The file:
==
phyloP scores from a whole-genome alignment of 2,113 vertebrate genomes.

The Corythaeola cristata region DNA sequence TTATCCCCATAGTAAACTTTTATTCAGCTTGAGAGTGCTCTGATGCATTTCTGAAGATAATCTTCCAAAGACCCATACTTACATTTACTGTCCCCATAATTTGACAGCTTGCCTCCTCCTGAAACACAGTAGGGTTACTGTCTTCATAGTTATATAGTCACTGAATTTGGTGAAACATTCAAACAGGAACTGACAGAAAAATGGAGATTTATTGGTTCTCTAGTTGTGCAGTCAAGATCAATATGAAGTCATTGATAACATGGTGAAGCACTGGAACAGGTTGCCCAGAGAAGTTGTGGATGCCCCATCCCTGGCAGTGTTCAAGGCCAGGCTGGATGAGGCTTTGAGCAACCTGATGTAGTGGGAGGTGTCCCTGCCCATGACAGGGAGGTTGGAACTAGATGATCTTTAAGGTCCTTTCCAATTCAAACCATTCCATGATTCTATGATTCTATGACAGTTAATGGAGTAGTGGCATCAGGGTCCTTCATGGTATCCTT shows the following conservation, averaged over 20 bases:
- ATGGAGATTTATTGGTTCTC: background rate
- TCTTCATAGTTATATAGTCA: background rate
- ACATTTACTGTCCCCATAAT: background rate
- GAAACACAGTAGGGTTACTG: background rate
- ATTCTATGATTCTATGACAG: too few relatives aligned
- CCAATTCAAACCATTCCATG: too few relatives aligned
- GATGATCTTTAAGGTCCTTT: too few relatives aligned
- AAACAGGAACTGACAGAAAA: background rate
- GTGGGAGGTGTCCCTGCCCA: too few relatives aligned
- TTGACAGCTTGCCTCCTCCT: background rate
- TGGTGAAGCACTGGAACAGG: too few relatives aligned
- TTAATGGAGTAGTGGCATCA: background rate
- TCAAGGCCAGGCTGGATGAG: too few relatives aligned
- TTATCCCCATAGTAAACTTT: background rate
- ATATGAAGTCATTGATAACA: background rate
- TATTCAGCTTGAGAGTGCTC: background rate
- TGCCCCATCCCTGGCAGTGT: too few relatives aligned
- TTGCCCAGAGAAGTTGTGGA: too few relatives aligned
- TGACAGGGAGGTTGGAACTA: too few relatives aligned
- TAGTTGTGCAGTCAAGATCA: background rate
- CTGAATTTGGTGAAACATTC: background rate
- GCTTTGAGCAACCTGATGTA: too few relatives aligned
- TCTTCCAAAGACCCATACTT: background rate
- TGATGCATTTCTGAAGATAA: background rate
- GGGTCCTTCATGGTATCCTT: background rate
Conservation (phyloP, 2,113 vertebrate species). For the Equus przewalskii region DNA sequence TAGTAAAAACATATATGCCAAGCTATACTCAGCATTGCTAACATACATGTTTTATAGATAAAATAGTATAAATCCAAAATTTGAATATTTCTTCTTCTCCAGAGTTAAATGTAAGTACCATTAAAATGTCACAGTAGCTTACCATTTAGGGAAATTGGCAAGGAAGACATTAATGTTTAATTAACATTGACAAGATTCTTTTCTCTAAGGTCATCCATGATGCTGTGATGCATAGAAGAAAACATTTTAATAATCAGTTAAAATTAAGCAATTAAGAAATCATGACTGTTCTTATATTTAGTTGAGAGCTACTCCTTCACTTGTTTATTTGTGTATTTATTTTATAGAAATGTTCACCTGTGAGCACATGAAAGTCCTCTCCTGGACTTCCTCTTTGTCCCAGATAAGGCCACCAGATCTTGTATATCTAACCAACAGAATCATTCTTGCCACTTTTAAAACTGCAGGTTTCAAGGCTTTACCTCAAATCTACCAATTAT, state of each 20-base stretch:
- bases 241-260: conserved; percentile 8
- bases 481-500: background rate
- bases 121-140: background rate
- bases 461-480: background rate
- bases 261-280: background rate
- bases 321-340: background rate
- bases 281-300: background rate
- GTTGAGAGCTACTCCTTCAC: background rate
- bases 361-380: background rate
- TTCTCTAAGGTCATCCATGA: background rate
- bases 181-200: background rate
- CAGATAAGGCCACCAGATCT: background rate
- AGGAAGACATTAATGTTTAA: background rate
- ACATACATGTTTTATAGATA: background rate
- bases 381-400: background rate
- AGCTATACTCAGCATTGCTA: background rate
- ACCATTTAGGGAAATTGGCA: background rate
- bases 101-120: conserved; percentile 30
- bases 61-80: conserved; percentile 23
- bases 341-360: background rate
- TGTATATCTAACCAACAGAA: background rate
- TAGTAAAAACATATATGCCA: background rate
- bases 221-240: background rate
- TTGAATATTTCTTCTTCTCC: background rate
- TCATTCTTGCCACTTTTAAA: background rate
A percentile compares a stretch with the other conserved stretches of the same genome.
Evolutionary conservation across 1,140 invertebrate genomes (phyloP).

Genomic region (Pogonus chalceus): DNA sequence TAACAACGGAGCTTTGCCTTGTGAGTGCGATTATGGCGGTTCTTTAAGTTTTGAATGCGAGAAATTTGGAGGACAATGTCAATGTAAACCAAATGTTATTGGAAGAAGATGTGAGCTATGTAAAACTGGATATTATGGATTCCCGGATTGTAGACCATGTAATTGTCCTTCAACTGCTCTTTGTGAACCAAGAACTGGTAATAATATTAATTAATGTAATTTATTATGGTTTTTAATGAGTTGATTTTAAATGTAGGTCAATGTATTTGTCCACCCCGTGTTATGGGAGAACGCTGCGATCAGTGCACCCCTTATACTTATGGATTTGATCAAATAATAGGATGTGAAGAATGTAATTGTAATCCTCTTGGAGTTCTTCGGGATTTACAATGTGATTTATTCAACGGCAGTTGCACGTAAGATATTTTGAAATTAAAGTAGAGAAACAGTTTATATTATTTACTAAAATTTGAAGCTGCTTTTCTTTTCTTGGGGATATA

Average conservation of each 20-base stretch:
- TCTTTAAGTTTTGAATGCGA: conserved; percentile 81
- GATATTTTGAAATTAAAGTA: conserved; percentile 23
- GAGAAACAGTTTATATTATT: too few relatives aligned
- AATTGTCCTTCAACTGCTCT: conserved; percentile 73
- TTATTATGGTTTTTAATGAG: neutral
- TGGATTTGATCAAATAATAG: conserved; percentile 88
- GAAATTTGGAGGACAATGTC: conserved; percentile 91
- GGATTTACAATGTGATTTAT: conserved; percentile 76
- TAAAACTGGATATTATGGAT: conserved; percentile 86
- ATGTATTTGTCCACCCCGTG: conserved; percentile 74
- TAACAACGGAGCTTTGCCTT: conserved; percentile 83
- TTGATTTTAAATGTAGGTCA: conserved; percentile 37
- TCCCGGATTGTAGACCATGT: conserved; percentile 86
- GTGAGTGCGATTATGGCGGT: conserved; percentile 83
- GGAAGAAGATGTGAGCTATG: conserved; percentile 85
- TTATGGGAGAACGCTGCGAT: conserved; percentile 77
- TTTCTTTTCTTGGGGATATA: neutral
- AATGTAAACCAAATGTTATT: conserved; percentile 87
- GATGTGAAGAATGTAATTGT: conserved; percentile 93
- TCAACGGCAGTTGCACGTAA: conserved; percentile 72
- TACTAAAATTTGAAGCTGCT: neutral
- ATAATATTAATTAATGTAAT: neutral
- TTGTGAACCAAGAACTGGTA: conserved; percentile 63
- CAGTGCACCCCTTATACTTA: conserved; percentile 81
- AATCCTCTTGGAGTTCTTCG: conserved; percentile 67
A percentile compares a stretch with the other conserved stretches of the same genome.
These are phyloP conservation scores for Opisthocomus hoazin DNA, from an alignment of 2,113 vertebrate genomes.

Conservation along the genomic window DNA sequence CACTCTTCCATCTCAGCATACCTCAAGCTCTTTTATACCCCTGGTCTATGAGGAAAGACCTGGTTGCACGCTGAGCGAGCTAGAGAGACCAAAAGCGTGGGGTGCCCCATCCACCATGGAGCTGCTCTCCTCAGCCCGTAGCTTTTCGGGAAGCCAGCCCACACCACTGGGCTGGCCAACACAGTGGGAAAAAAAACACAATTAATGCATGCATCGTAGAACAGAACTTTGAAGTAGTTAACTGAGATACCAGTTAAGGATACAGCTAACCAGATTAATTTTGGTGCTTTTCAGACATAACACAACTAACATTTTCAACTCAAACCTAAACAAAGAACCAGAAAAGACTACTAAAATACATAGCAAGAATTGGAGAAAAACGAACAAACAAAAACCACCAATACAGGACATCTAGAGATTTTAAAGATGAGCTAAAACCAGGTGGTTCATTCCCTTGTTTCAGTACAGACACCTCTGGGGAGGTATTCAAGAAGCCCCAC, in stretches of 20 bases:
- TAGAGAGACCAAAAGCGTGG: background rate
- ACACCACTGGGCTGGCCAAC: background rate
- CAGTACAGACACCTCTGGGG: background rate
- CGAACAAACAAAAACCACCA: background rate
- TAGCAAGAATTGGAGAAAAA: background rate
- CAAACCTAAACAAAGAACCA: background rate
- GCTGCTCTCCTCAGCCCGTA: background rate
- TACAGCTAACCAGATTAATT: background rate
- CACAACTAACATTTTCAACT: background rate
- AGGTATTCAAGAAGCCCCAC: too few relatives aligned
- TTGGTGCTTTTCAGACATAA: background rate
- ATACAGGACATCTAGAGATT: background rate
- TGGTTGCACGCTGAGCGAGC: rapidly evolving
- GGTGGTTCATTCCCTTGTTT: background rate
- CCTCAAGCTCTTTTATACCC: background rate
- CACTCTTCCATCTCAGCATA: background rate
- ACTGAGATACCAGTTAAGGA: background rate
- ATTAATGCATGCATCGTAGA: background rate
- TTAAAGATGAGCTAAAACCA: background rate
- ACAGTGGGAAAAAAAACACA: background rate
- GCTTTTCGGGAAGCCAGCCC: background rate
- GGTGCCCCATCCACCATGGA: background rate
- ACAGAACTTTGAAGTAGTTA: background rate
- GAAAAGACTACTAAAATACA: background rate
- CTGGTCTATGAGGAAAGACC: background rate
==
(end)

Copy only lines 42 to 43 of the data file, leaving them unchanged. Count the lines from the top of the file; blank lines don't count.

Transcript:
- ACATACATGTTTTATAGATA: background rate
- bases 381-400: background rate